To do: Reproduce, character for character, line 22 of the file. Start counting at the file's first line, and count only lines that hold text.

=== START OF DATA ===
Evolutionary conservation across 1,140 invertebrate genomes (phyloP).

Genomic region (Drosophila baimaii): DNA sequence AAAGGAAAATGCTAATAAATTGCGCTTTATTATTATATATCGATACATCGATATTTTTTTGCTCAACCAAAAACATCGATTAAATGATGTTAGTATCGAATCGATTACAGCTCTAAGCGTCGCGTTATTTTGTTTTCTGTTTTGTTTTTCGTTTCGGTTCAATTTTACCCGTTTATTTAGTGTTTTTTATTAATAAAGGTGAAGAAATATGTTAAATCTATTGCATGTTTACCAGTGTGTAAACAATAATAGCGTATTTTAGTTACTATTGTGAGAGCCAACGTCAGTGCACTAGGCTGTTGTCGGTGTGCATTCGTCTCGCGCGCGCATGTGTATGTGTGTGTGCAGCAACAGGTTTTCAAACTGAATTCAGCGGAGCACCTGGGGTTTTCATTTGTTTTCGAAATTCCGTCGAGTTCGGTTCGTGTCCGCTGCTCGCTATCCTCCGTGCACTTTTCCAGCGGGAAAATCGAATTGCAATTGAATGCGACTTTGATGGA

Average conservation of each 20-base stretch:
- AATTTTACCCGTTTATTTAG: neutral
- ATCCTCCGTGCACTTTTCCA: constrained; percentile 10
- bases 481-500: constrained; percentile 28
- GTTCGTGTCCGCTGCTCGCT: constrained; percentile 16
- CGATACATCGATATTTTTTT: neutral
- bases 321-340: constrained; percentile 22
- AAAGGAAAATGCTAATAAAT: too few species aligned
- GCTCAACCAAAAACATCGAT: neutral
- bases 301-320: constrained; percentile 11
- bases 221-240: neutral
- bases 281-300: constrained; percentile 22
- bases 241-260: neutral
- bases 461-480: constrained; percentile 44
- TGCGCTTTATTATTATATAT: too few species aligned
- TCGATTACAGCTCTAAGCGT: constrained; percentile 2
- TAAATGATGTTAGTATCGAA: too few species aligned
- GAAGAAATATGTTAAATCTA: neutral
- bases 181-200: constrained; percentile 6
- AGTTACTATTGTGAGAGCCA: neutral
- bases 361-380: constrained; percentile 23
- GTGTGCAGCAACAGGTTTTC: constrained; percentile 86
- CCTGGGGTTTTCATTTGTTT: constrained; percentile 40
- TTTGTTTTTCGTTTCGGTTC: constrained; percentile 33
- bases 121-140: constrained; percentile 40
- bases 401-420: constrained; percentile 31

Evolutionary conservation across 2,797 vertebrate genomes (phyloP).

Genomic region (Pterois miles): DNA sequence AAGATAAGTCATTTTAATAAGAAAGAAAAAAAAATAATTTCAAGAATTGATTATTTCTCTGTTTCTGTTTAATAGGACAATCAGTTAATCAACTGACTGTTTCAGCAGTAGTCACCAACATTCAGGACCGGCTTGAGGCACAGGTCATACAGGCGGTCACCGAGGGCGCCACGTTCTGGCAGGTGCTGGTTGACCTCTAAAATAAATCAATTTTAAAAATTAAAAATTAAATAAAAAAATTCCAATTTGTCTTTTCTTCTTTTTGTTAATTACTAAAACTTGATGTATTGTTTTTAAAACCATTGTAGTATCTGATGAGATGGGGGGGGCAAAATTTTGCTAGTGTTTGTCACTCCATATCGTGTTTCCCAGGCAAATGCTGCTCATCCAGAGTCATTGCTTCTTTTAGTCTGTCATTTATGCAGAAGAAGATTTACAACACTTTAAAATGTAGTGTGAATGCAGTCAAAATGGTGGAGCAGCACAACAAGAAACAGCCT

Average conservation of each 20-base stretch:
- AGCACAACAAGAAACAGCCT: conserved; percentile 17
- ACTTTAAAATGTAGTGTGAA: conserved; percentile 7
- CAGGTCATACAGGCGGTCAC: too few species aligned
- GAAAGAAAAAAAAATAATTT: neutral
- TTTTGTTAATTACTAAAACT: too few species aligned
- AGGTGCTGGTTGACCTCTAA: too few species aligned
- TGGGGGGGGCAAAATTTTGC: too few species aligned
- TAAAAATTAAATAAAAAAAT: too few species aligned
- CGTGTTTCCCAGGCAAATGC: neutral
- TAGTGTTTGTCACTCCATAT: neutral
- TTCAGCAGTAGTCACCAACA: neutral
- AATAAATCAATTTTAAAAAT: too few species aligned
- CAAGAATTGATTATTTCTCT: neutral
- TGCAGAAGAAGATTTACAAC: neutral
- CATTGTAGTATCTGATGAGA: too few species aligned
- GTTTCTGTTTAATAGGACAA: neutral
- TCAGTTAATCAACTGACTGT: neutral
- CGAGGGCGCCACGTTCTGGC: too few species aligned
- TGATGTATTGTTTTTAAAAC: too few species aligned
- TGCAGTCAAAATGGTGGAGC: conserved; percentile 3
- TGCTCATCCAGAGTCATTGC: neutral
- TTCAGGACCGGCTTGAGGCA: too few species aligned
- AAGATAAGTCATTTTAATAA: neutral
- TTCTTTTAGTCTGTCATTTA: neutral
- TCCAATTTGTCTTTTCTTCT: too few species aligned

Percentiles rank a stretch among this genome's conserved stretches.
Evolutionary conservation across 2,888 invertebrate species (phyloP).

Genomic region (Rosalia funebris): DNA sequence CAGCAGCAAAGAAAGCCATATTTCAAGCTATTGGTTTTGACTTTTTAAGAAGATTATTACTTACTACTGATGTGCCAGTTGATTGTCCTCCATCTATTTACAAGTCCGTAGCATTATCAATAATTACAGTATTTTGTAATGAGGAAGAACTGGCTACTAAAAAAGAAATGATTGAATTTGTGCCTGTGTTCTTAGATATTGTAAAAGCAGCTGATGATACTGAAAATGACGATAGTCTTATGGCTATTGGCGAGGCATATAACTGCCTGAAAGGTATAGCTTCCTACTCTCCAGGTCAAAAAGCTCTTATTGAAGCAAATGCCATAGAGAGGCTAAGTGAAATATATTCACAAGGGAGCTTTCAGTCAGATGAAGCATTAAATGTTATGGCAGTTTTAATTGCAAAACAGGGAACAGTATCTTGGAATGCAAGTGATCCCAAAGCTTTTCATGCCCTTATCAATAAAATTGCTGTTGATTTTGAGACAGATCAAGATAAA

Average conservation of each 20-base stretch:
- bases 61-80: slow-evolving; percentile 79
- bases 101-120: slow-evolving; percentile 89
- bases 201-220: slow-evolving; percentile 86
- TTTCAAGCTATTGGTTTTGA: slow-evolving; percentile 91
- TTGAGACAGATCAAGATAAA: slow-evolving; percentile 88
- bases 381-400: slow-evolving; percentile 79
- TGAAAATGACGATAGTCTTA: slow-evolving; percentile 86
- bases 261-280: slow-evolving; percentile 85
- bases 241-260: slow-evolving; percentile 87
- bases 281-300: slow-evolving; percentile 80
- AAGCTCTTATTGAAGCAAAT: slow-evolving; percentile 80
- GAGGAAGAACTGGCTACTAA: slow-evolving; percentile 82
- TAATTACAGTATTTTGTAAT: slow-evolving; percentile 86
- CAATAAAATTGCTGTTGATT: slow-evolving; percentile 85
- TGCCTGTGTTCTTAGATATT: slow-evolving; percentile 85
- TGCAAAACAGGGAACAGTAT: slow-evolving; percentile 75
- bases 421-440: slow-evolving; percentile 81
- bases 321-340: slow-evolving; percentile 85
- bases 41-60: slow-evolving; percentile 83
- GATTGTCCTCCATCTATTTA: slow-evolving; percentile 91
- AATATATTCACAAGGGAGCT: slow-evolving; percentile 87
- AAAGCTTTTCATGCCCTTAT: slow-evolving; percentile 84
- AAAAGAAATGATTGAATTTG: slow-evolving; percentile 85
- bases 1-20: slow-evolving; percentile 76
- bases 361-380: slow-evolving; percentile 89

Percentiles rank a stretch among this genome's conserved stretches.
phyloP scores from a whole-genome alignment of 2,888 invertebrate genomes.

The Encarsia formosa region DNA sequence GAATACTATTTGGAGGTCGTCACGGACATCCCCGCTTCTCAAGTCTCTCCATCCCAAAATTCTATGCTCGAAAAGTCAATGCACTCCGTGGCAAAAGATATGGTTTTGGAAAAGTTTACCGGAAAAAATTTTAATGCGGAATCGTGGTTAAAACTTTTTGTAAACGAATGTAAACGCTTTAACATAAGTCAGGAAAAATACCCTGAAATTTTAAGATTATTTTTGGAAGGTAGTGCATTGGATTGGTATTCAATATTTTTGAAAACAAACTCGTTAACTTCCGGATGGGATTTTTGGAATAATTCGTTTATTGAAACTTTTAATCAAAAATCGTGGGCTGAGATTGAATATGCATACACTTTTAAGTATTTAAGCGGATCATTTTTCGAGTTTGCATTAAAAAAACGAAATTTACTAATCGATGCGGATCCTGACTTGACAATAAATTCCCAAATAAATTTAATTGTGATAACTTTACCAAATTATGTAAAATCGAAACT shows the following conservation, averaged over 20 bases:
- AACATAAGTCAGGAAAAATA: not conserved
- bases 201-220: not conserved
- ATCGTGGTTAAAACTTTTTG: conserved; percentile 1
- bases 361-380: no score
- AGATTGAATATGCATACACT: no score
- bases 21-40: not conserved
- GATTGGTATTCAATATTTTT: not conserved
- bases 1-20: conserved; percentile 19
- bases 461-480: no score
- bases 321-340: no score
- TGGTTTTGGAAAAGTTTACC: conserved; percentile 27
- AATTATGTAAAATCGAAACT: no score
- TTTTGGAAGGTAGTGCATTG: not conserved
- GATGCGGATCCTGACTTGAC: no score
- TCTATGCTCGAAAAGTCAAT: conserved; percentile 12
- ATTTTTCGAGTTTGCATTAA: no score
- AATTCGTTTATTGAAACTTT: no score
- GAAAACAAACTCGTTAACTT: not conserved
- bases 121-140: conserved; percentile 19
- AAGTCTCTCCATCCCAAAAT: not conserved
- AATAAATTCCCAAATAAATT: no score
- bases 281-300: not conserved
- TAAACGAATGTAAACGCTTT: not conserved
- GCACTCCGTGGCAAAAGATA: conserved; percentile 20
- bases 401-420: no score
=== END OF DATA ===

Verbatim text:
- AGTTACTATTGTGAGAGCCA: neutral